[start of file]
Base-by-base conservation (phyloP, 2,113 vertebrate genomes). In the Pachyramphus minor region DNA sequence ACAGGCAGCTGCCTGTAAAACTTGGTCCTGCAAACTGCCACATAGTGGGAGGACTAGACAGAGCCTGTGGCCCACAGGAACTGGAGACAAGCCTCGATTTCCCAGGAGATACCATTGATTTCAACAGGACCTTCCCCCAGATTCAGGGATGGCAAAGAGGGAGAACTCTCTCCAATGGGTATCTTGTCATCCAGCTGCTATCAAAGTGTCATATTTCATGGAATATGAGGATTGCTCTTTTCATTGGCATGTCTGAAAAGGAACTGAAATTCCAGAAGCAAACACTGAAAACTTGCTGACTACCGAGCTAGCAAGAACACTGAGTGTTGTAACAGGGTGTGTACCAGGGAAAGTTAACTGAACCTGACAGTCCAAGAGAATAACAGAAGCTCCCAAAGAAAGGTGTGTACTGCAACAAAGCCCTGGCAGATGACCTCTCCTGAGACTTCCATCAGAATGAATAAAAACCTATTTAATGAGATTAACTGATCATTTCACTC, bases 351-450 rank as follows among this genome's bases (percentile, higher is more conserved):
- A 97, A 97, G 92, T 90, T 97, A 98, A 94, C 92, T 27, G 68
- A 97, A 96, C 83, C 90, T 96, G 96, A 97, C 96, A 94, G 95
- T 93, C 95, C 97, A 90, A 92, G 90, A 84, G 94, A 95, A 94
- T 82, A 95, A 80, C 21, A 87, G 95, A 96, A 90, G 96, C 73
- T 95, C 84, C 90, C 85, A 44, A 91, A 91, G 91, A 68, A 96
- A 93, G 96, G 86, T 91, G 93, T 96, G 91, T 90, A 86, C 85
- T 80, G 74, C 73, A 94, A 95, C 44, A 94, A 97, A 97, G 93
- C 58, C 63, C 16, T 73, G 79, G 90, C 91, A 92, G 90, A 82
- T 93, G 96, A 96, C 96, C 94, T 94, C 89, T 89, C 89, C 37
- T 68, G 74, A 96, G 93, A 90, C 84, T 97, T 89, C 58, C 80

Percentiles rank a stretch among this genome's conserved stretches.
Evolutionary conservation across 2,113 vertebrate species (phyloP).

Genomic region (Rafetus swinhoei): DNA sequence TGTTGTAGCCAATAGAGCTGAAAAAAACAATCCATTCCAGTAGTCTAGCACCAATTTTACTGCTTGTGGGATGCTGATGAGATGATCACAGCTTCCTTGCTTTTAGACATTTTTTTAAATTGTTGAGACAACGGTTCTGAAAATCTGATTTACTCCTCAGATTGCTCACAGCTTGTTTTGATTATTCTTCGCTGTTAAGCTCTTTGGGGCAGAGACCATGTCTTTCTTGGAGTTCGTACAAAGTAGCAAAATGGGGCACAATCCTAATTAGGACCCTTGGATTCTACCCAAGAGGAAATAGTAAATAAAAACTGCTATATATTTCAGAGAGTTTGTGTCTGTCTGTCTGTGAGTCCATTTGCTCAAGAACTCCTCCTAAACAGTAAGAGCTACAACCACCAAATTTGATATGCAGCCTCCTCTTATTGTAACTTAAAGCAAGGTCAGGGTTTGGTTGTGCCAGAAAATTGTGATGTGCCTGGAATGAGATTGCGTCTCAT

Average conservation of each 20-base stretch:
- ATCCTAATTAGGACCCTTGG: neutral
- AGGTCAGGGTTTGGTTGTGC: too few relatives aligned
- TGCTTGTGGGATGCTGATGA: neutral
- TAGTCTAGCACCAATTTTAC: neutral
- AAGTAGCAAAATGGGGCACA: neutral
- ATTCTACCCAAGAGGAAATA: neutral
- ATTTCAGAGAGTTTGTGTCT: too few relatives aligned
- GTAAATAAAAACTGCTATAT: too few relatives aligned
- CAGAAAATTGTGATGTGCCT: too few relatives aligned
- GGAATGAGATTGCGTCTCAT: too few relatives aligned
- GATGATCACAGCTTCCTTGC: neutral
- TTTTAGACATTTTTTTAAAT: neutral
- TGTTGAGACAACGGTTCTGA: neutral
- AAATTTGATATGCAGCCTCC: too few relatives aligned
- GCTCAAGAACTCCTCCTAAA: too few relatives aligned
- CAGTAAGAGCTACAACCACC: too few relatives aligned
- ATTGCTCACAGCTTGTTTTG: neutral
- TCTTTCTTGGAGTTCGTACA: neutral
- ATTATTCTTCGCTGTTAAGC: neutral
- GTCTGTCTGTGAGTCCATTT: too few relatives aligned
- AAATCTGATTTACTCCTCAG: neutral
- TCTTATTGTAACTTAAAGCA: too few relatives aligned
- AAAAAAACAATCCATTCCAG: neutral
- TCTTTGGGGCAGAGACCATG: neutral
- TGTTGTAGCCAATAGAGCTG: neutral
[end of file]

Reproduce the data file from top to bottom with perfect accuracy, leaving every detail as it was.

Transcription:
Base-by-base conservation (phyloP, 2,113 vertebrate genomes). In the Pachyramphus minor region DNA sequence ACAGGCAGCTGCCTGTAAAACTTGGTCCTGCAAACTGCCACATAGTGGGAGGACTAGACAGAGCCTGTGGCCCACAGGAACTGGAGACAAGCCTCGATTTCCCAGGAGATACCATTGATTTCAACAGGACCTTCCCCCAGATTCAGGGATGGCAAAGAGGGAGAACTCTCTCCAATGGGTATCTTGTCATCCAGCTGCTATCAAAGTGTCATATTTCATGGAATATGAGGATTGCTCTTTTCATTGGCATGTCTGAAAAGGAACTGAAATTCCAGAAGCAAACACTGAAAACTTGCTGACTACCGAGCTAGCAAGAACACTGAGTGTTGTAACAGGGTGTGTACCAGGGAAAGTTAACTGAACCTGACAGTCCAAGAGAATAACAGAAGCTCCCAAAGAAAGGTGTGTACTGCAACAAAGCCCTGGCAGATGACCTCTCCTGAGACTTCCATCAGAATGAATAAAAACCTATTTAATGAGATTAACTGATCATTTCACTC, bases 351-450 rank as follows among this genome's bases (percentile, higher is more conserved):
- A 97, A 97, G 92, T 90, T 97, A 98, A 94, C 92, T 27, G 68
- A 97, A 96, C 83, C 90, T 96, G 96, A 97, C 96, A 94, G 95
- T 93, C 95, C 97, A 90, A 92, G 90, A 84, G 94, A 95, A 94
- T 82, A 95, A 80, C 21, A 87, G 95, A 96, A 90, G 96, C 73
- T 95, C 84, C 90, C 85, A 44, A 91, A 91, G 91, A 68, A 96
- A 93, G 96, G 86, T 91, G 93, T 96, G 91, T 90, A 86, C 85
- T 80, G 74, C 73, A 94, A 95, C 44, A 94, A 97, A 97, G 93
- C 58, C 63, C 16, T 73, G 79, G 90, C 91, A 92, G 90, A 82
- T 93, G 96, A 96, C 96, C 94, T 94, C 89, T 89, C 89, C 37
- T 68, G 74, A 96, G 93, A 90, C 84, T 97, T 89, C 58, C 80

Percentiles rank a stretch among this genome's conserved stretches.
Evolutionary conservation across 2,113 vertebrate species (phyloP).

Genomic region (Rafetus swinhoei): DNA sequence TGTTGTAGCCAATAGAGCTGAAAAAAACAATCCATTCCAGTAGTCTAGCACCAATTTTACTGCTTGTGGGATGCTGATGAGATGATCACAGCTTCCTTGCTTTTAGACATTTTTTTAAATTGTTGAGACAACGGTTCTGAAAATCTGATTTACTCCTCAGATTGCTCACAGCTTGTTTTGATTATTCTTCGCTGTTAAGCTCTTTGGGGCAGAGACCATGTCTTTCTTGGAGTTCGTACAAAGTAGCAAAATGGGGCACAATCCTAATTAGGACCCTTGGATTCTACCCAAGAGGAAATAGTAAATAAAAACTGCTATATATTTCAGAGAGTTTGTGTCTGTCTGTCTGTGAGTCCATTTGCTCAAGAACTCCTCCTAAACAGTAAGAGCTACAACCACCAAATTTGATATGCAGCCTCCTCTTATTGTAACTTAAAGCAAGGTCAGGGTTTGGTTGTGCCAGAAAATTGTGATGTGCCTGGAATGAGATTGCGTCTCAT

Average conservation of each 20-base stretch:
- ATCCTAATTAGGACCCTTGG: neutral
- AGGTCAGGGTTTGGTTGTGC: too few relatives aligned
- TGCTTGTGGGATGCTGATGA: neutral
- TAGTCTAGCACCAATTTTAC: neutral
- AAGTAGCAAAATGGGGCACA: neutral
- ATTCTACCCAAGAGGAAATA: neutral
- ATTTCAGAGAGTTTGTGTCT: too few relatives aligned
- GTAAATAAAAACTGCTATAT: too few relatives aligned
- CAGAAAATTGTGATGTGCCT: too few relatives aligned
- GGAATGAGATTGCGTCTCAT: too few relatives aligned
- GATGATCACAGCTTCCTTGC: neutral
- TTTTAGACATTTTTTTAAAT: neutral
- TGTTGAGACAACGGTTCTGA: neutral
- AAATTTGATATGCAGCCTCC: too few relatives aligned
- GCTCAAGAACTCCTCCTAAA: too few relatives aligned
- CAGTAAGAGCTACAACCACC: too few relatives aligned
- ATTGCTCACAGCTTGTTTTG: neutral
- TCTTTCTTGGAGTTCGTACA: neutral
- ATTATTCTTCGCTGTTAAGC: neutral
- GTCTGTCTGTGAGTCCATTT: too few relatives aligned
- AAATCTGATTTACTCCTCAG: neutral
- TCTTATTGTAACTTAAAGCA: too few relatives aligned
- AAAAAAACAATCCATTCCAG: neutral
- TCTTTGGGGCAGAGACCATG: neutral
- TGTTGTAGCCAATAGAGCTG: neutral